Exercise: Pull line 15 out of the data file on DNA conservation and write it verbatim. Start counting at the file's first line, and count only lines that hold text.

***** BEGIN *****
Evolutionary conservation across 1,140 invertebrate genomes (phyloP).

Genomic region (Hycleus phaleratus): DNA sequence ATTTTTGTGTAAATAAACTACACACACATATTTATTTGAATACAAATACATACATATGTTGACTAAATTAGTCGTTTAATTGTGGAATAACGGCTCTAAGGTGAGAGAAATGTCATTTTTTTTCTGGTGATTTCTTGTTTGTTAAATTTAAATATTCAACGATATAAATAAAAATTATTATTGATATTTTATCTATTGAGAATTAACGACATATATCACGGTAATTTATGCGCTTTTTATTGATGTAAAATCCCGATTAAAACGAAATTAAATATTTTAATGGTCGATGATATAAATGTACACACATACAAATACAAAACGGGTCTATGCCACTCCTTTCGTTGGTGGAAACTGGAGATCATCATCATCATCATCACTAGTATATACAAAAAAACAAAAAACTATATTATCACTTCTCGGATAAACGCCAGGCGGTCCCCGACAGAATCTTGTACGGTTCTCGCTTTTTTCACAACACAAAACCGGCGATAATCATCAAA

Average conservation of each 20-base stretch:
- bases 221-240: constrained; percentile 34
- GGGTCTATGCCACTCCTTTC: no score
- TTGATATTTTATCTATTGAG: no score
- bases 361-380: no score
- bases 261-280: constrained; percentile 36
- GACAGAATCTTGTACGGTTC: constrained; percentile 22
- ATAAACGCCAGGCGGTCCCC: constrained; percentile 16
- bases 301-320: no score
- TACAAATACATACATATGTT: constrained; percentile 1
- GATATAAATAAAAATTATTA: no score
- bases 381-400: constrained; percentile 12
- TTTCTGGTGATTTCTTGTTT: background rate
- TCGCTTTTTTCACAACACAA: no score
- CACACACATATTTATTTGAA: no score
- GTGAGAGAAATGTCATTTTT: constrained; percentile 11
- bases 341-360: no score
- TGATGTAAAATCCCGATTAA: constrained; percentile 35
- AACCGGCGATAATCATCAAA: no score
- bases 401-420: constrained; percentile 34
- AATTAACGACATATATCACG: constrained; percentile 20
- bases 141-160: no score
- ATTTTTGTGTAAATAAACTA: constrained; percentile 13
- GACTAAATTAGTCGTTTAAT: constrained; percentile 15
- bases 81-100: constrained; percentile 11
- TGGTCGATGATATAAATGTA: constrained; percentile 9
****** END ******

- TTTCTGGTGATTTCTTGTTT: background rate